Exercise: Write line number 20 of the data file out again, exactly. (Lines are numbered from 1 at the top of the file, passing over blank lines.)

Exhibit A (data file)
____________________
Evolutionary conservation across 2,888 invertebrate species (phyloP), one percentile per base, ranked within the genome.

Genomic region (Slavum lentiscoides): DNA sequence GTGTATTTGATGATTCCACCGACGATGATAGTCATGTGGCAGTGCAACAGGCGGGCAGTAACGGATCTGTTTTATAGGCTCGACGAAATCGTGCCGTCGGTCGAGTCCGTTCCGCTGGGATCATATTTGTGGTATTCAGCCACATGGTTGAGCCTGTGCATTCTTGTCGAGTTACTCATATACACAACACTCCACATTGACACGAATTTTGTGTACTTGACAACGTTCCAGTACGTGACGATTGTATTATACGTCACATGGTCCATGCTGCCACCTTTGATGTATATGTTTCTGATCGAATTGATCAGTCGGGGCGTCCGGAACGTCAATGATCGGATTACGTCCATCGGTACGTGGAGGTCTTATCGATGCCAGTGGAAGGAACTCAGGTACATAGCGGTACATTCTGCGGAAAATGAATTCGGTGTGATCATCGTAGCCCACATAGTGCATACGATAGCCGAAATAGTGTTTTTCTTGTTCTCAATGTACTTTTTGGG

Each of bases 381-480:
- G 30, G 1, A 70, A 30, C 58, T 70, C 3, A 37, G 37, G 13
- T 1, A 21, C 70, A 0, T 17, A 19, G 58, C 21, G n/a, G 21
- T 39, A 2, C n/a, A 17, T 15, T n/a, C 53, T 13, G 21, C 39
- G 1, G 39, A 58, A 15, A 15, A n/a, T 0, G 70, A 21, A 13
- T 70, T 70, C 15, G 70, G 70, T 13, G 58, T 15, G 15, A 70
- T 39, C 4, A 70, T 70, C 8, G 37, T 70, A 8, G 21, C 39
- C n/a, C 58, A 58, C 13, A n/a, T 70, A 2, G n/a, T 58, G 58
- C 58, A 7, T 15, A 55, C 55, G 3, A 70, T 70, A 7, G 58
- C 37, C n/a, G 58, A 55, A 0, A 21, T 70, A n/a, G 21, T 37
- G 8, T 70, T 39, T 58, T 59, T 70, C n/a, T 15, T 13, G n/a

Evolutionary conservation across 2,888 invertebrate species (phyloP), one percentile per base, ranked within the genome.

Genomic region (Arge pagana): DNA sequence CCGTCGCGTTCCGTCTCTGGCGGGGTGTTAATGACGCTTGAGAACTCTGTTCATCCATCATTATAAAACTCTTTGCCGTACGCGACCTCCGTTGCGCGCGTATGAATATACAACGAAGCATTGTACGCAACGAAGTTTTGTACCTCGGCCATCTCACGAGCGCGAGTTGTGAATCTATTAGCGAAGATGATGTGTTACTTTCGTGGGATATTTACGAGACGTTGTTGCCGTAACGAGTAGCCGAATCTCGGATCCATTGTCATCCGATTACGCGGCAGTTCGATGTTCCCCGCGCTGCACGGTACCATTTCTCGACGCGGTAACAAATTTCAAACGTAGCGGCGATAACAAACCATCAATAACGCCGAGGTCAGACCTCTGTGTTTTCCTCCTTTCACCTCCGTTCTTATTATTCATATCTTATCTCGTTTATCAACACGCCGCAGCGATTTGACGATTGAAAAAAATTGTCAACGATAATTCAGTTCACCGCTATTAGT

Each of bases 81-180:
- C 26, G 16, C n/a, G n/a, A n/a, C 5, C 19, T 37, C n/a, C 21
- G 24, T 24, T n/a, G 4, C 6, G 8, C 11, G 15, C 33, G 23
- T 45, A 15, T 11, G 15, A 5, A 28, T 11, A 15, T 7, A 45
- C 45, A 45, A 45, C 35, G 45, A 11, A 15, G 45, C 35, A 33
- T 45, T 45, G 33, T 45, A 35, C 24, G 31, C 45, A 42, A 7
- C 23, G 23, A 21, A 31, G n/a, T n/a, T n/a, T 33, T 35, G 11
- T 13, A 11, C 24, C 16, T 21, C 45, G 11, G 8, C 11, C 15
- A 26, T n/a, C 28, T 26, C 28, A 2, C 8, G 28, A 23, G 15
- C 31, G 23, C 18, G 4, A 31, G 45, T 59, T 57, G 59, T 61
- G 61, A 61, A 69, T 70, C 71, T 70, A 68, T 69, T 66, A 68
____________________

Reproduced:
- C 45, A 45, A 45, C 35, G 45, A 11, A 15, G 45, C 35, A 33